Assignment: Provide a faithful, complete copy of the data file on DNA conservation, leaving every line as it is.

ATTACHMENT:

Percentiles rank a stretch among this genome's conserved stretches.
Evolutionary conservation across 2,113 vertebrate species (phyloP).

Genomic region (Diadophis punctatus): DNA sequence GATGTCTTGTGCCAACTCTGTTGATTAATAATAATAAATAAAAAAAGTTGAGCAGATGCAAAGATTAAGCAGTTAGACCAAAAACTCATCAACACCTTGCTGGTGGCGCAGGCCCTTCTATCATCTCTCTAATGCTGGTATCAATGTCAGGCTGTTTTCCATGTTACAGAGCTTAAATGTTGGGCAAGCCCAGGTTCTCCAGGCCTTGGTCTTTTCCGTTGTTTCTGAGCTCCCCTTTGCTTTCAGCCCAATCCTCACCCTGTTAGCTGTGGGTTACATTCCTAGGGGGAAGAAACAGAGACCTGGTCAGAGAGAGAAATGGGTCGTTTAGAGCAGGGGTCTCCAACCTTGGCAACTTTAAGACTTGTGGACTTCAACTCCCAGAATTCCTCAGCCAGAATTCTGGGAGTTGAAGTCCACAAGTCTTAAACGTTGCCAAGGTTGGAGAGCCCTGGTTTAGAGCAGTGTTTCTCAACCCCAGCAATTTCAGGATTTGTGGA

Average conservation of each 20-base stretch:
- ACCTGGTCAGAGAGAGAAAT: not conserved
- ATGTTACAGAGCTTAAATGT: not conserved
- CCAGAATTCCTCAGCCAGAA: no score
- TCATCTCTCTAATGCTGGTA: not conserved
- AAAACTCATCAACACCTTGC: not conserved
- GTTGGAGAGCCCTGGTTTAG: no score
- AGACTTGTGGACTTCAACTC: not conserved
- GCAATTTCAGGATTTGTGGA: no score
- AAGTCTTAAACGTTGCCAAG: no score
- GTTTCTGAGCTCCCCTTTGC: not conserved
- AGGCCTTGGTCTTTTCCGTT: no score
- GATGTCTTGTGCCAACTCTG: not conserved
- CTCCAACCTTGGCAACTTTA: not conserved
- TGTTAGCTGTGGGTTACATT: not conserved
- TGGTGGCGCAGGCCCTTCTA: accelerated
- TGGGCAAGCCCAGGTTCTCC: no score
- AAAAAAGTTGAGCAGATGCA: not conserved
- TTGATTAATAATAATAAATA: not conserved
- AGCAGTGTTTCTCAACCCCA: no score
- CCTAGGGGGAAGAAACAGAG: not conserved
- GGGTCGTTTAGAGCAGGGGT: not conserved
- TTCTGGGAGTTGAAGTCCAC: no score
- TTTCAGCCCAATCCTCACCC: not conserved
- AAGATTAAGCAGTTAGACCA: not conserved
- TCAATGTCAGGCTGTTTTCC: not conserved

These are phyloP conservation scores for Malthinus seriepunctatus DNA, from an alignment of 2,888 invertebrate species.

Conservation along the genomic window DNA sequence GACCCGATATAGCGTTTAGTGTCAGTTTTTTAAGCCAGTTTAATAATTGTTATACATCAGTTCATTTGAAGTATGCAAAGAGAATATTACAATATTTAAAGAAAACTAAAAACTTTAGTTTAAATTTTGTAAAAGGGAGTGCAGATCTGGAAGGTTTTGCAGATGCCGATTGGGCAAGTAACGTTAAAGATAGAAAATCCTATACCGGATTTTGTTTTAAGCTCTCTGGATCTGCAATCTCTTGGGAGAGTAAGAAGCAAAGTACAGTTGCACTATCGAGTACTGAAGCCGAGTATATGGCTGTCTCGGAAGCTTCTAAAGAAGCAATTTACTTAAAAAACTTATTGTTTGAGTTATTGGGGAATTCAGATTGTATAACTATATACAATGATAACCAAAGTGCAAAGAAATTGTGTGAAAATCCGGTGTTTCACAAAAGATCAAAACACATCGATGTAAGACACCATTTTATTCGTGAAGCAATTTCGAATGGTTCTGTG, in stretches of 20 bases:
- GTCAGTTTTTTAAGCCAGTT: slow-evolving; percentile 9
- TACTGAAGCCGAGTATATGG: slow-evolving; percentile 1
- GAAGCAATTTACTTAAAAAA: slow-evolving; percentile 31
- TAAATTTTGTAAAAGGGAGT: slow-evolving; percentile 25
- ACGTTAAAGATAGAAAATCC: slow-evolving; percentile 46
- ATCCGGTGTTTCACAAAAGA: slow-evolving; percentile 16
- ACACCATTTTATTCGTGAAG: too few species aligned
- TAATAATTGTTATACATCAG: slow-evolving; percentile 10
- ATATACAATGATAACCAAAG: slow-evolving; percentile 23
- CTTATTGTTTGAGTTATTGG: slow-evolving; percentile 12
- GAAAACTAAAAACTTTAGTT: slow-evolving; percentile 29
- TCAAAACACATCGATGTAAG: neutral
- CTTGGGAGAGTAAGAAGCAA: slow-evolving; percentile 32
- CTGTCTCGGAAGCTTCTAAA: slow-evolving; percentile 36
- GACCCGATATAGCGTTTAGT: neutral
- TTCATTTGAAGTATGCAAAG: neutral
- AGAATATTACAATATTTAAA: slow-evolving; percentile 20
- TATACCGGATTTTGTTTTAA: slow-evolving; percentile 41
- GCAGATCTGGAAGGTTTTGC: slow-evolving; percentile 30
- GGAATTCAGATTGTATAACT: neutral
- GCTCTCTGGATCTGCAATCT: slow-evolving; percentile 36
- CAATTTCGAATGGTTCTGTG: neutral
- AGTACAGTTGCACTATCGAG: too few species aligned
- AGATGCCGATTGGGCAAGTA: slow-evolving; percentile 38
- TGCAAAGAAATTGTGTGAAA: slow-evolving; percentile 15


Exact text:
Percentiles rank a stretch among this genome's conserved stretches.
Evolutionary conservation across 2,113 vertebrate species (phyloP).

Genomic region (Diadophis punctatus): DNA sequence GATGTCTTGTGCCAACTCTGTTGATTAATAATAATAAATAAAAAAAGTTGAGCAGATGCAAAGATTAAGCAGTTAGACCAAAAACTCATCAACACCTTGCTGGTGGCGCAGGCCCTTCTATCATCTCTCTAATGCTGGTATCAATGTCAGGCTGTTTTCCATGTTACAGAGCTTAAATGTTGGGCAAGCCCAGGTTCTCCAGGCCTTGGTCTTTTCCGTTGTTTCTGAGCTCCCCTTTGCTTTCAGCCCAATCCTCACCCTGTTAGCTGTGGGTTACATTCCTAGGGGGAAGAAACAGAGACCTGGTCAGAGAGAGAAATGGGTCGTTTAGAGCAGGGGTCTCCAACCTTGGCAACTTTAAGACTTGTGGACTTCAACTCCCAGAATTCCTCAGCCAGAATTCTGGGAGTTGAAGTCCACAAGTCTTAAACGTTGCCAAGGTTGGAGAGCCCTGGTTTAGAGCAGTGTTTCTCAACCCCAGCAATTTCAGGATTTGTGGA

Average conservation of each 20-base stretch:
- ACCTGGTCAGAGAGAGAAAT: not conserved
- ATGTTACAGAGCTTAAATGT: not conserved
- CCAGAATTCCTCAGCCAGAA: no score
- TCATCTCTCTAATGCTGGTA: not conserved
- AAAACTCATCAACACCTTGC: not conserved
- GTTGGAGAGCCCTGGTTTAG: no score
- AGACTTGTGGACTTCAACTC: not conserved
- GCAATTTCAGGATTTGTGGA: no score
- AAGTCTTAAACGTTGCCAAG: no score
- GTTTCTGAGCTCCCCTTTGC: not conserved
- AGGCCTTGGTCTTTTCCGTT: no score
- GATGTCTTGTGCCAACTCTG: not conserved
- CTCCAACCTTGGCAACTTTA: not conserved
- TGTTAGCTGTGGGTTACATT: not conserved
- TGGTGGCGCAGGCCCTTCTA: accelerated
- TGGGCAAGCCCAGGTTCTCC: no score
- AAAAAAGTTGAGCAGATGCA: not conserved
- TTGATTAATAATAATAAATA: not conserved
- AGCAGTGTTTCTCAACCCCA: no score
- CCTAGGGGGAAGAAACAGAG: not conserved
- GGGTCGTTTAGAGCAGGGGT: not conserved
- TTCTGGGAGTTGAAGTCCAC: no score
- TTTCAGCCCAATCCTCACCC: not conserved
- AAGATTAAGCAGTTAGACCA: not conserved
- TCAATGTCAGGCTGTTTTCC: not conserved

These are phyloP conservation scores for Malthinus seriepunctatus DNA, from an alignment of 2,888 invertebrate species.

Conservation along the genomic window DNA sequence GACCCGATATAGCGTTTAGTGTCAGTTTTTTAAGCCAGTTTAATAATTGTTATACATCAGTTCATTTGAAGTATGCAAAGAGAATATTACAATATTTAAAGAAAACTAAAAACTTTAGTTTAAATTTTGTAAAAGGGAGTGCAGATCTGGAAGGTTTTGCAGATGCCGATTGGGCAAGTAACGTTAAAGATAGAAAATCCTATACCGGATTTTGTTTTAAGCTCTCTGGATCTGCAATCTCTTGGGAGAGTAAGAAGCAAAGTACAGTTGCACTATCGAGTACTGAAGCCGAGTATATGGCTGTCTCGGAAGCTTCTAAAGAAGCAATTTACTTAAAAAACTTATTGTTTGAGTTATTGGGGAATTCAGATTGTATAACTATATACAATGATAACCAAAGTGCAAAGAAATTGTGTGAAAATCCGGTGTTTCACAAAAGATCAAAACACATCGATGTAAGACACCATTTTATTCGTGAAGCAATTTCGAATGGTTCTGTG, in stretches of 20 bases:
- GTCAGTTTTTTAAGCCAGTT: slow-evolving; percentile 9
- TACTGAAGCCGAGTATATGG: slow-evolving; percentile 1
- GAAGCAATTTACTTAAAAAA: slow-evolving; percentile 31
- TAAATTTTGTAAAAGGGAGT: slow-evolving; percentile 25
- ACGTTAAAGATAGAAAATCC: slow-evolving; percentile 46
- ATCCGGTGTTTCACAAAAGA: slow-evolving; percentile 16
- ACACCATTTTATTCGTGAAG: too few species aligned
- TAATAATTGTTATACATCAG: slow-evolving; percentile 10
- ATATACAATGATAACCAAAG: slow-evolving; percentile 23
- CTTATTGTTTGAGTTATTGG: slow-evolving; percentile 12
- GAAAACTAAAAACTTTAGTT: slow-evolving; percentile 29
- TCAAAACACATCGATGTAAG: neutral
- CTTGGGAGAGTAAGAAGCAA: slow-evolving; percentile 32
- CTGTCTCGGAAGCTTCTAAA: slow-evolving; percentile 36
- GACCCGATATAGCGTTTAGT: neutral
- TTCATTTGAAGTATGCAAAG: neutral
- AGAATATTACAATATTTAAA: slow-evolving; percentile 20
- TATACCGGATTTTGTTTTAA: slow-evolving; percentile 41
- GCAGATCTGGAAGGTTTTGC: slow-evolving; percentile 30
- GGAATTCAGATTGTATAACT: neutral
- GCTCTCTGGATCTGCAATCT: slow-evolving; percentile 36
- CAATTTCGAATGGTTCTGTG: neutral
- AGTACAGTTGCACTATCGAG: too few species aligned
- AGATGCCGATTGGGCAAGTA: slow-evolving; percentile 38
- TGCAAAGAAATTGTGTGAAA: slow-evolving; percentile 15